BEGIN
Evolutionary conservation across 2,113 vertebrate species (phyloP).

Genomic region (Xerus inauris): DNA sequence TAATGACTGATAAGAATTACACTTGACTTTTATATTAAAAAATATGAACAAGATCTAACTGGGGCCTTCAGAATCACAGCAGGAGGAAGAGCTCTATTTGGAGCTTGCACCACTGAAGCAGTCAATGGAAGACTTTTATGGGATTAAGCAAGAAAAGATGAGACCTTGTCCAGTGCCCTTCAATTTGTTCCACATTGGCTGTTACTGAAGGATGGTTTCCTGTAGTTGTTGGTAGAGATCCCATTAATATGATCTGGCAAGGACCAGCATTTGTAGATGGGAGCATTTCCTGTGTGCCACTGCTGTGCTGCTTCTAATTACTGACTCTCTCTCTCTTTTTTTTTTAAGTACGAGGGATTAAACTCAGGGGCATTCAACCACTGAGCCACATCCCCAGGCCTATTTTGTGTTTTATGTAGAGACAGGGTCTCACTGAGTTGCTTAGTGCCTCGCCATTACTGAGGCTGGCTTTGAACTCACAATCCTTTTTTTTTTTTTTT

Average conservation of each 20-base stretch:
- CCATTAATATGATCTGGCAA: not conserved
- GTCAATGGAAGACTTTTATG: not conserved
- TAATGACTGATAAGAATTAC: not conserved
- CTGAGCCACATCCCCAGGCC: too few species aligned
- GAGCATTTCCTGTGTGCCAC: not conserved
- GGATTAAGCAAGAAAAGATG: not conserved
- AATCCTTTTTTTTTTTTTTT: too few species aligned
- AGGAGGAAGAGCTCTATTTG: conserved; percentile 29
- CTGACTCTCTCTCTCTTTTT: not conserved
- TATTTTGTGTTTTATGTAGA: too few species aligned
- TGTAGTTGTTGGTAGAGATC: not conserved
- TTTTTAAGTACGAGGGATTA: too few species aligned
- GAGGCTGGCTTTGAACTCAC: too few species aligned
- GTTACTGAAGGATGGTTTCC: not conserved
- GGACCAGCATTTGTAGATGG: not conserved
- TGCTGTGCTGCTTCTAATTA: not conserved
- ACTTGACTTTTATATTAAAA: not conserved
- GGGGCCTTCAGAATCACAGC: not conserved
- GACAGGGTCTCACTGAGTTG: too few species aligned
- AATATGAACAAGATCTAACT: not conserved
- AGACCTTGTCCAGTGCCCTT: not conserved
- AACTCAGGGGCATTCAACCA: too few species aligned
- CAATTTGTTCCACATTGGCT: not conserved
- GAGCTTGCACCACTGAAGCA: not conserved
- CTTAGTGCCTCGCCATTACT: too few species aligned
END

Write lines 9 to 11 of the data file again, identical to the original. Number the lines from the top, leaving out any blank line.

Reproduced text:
- GGATTAAGCAAGAAAAGATG: not conserved
- AATCCTTTTTTTTTTTTTTT: too few species aligned
- AGGAGGAAGAGCTCTATTTG: conserved; percentile 29